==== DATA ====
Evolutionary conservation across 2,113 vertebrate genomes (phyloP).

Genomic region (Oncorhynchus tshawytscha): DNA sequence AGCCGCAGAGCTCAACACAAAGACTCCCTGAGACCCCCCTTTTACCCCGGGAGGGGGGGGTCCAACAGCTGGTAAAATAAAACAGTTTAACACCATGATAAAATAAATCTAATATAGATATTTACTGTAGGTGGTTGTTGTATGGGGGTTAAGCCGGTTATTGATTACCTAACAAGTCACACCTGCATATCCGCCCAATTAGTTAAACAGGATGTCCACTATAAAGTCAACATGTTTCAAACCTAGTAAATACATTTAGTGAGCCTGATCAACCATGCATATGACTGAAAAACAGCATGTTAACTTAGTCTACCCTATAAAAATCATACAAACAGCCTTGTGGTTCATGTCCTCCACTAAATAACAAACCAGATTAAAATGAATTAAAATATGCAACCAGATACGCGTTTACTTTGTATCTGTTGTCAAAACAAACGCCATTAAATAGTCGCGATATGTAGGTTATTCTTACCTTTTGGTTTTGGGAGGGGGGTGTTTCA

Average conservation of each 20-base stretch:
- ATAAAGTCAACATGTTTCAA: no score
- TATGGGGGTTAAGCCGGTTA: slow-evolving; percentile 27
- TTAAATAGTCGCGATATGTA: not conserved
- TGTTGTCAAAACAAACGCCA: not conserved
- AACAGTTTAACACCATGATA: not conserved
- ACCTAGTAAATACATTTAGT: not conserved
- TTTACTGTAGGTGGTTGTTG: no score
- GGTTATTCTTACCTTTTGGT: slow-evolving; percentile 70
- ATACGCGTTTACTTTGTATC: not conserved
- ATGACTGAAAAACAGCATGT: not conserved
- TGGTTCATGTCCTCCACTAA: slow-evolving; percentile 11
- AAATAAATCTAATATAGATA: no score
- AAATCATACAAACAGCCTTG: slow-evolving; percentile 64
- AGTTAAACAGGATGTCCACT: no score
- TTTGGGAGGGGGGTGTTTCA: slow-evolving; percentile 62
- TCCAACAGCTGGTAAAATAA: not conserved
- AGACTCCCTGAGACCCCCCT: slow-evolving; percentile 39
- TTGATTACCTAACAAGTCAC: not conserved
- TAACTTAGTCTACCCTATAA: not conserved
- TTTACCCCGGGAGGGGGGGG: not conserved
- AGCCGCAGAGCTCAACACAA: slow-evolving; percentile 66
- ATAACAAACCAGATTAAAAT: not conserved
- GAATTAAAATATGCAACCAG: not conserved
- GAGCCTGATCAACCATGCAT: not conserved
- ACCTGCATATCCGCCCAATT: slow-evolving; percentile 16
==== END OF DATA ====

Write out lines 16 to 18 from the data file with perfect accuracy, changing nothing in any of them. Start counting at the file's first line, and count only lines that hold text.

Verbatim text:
- AAATCATACAAACAGCCTTG: slow-evolving; percentile 64
- AGTTAAACAGGATGTCCACT: no score
- TTTGGGAGGGGGGTGTTTCA: slow-evolving; percentile 62